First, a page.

Peaking Now: Tomatoes. Here's What to Do with a Kitchen Full of Them

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Sean Timberlake
Tomatero Farm stall at last week's Mission Community Market.
​Farmers' market devotees and other locavores sometimes come under fire for being elites who can afford the privilege of $6 peaches. That's unfair. If you're tuned to market trends, you can often nab local, organic produce at prices that are at least competitive with conventional grocery-store fare. The key, of course, is to focus on what's at the peak of season.

If you buy what's most bountiful in bulk and preserve it, you spare yourself the agony of hard, flavorless fruits and vegetables of dubious provenance later on. Buying in quantity can bring a better price, and by preserving what you buy and using it over a longer period of time, you cost-average your purchases even more. Ironically, in the retail produce world, the worst fruit nets the best price. Pale, tart strawberries in the dead of winter cost much more than fresh, ripe fruit in summer.

Tomatoes are approaching their peak right now (the season is running a few weeks late due to our abnormally cool summer). Farmers at markets all over the city are selling both heirloom and mainstream varieties for about $3 per pound ― we've seen San Marzanos drop as low as $2.50. And if you buy by the box (usually around 20 pounds), you can get that down closer to $2 per pound. Last week we netted several boxes for $1.60. It pays to ask.

Tomatoes are among the most versatile foods to preserve. They're relatively easy to can whole, crushed, or puréed, and can be converted into a wide array of preserved permutations such as ketchup, salsa, and jams. Here are a few of our favorite resources:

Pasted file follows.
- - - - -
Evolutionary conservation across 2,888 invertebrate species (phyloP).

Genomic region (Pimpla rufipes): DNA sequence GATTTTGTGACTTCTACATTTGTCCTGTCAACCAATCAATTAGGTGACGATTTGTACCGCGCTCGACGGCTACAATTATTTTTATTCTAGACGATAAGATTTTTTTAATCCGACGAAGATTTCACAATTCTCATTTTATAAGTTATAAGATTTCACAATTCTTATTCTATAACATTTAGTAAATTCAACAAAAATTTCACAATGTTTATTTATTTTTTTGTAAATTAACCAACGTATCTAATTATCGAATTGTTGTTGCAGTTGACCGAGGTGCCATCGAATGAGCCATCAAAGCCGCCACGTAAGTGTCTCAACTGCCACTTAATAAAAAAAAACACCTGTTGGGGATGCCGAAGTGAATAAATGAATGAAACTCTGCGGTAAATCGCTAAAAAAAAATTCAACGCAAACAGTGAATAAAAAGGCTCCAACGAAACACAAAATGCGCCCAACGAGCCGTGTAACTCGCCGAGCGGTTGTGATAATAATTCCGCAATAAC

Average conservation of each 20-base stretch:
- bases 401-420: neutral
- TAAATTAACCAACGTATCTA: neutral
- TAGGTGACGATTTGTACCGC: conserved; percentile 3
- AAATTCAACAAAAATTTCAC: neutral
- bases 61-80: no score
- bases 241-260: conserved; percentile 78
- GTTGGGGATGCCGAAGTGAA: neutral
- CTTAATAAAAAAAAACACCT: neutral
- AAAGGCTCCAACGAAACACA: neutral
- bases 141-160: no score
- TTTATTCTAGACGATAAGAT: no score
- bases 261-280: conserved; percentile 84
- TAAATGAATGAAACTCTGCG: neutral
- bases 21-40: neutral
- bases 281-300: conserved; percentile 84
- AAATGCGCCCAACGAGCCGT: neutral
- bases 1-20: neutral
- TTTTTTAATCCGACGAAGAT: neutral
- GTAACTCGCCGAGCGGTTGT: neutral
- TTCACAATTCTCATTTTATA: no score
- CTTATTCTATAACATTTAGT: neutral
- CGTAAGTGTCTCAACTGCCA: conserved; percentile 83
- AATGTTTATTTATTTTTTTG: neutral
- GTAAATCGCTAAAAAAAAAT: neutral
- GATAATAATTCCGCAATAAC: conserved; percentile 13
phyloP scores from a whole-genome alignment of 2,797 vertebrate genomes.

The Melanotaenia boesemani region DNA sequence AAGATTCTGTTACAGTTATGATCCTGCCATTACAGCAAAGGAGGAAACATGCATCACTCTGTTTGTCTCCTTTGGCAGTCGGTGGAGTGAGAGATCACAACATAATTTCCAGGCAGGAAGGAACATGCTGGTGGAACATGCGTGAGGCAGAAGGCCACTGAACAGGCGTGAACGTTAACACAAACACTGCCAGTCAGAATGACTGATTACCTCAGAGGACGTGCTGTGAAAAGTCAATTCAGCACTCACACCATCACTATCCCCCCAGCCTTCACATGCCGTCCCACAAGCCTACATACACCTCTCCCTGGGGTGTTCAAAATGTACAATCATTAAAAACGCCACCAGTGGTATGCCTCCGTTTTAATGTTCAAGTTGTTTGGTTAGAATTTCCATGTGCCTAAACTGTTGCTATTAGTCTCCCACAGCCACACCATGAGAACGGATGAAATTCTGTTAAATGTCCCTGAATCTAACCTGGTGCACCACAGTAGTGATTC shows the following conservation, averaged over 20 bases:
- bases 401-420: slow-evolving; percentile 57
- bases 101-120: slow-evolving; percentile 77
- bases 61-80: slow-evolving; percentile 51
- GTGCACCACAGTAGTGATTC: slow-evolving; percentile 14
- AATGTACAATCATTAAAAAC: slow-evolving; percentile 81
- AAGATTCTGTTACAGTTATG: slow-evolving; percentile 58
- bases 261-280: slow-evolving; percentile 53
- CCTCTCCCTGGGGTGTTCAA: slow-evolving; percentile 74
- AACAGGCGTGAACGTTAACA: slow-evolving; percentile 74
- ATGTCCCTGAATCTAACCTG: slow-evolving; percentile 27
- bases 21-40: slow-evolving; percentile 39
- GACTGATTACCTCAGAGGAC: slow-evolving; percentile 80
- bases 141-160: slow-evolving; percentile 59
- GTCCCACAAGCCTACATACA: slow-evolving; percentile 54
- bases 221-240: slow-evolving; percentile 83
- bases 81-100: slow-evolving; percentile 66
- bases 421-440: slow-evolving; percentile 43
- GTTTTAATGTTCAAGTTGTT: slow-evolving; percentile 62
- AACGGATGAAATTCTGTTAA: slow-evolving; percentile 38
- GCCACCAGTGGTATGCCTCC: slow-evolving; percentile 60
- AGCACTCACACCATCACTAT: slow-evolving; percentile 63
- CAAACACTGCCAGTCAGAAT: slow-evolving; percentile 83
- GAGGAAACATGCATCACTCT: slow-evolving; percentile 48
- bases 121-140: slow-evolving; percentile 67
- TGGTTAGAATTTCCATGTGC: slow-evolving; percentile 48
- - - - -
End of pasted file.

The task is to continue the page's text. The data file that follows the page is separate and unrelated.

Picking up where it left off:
Canning.
The boys at The Bitten Word regale us with a comprehensive how-to on canning whole tomatoes in water, including a helpful video. Master preserver Theresa Loe breaks down how to can crushed tomatoes as well, as does Mrs. Wheelbarrow for NPR. Both of these acidify the tomatoes to allow for water-bath canning.

If you've got a pressure canner, there's no need to acidify, and you can maintain a fresher tomato flavor. Here's how, via Cooking Channel.

Ketchup.
If you've never made your own ketchup, you're in for a revelation. It's easy, and you can tailor the recipe to your tastes. Julia goes for the straight-up version in the slow cooker, whereas Shae from Hitchhiking to Heaven makes a version with red pepper, and the Hip Girl's Guide to Homemaking whips up a spicy orange version (with a tip of the hat to Eddie Izzard).

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Chow.com
Chow's Ersatz Papalote Salsa.
Salsas.
Can you ever have enough salsa in the house? Paige at Canning with Kids figures she needs about 20 quarts of fiesta salsa to get through the year. If you like it roasty, toasty, smoky, and spicy, then Prospect: The Pantry has an ancho chile salsa, while Local Kitchen mixes in roasted tomatoes and chipotles. Local self-proclaimed "food dorks" Married ... with Dinner made the best of a bad situation by fire-roasting underripe tomatoes, a technique also used in Chow's facsimile of Papalote's famously addictive salsa.

Jams.
Tinker with the proportions of chiles and ginger to set the heat level in Alanna's tomato ginger jam. And Homesick Texan's sweet-savory tomato jam is a surprising alternative to the normal morning jam routine.

Other resources.
Canning blog carnival Tigress' Can Jam focused on tomatoes for the month of August, yielding dozens of recipes. And there are plenty of options posted on this blogger's DIY foodie site Punk Domestics.

Sean Timberlake is a professional writer, amateur foodie, avid traveler, and all-around bon vivant. He is the founder of Punk Domestics, a content and community site for DIY food enthusiasts, and has penned the blog Hedonia since 2006. He lives in San Francisco with his husband, DPaul Brown, and their hyperactive terrier, Reese.

Follow us at @sfoodie.

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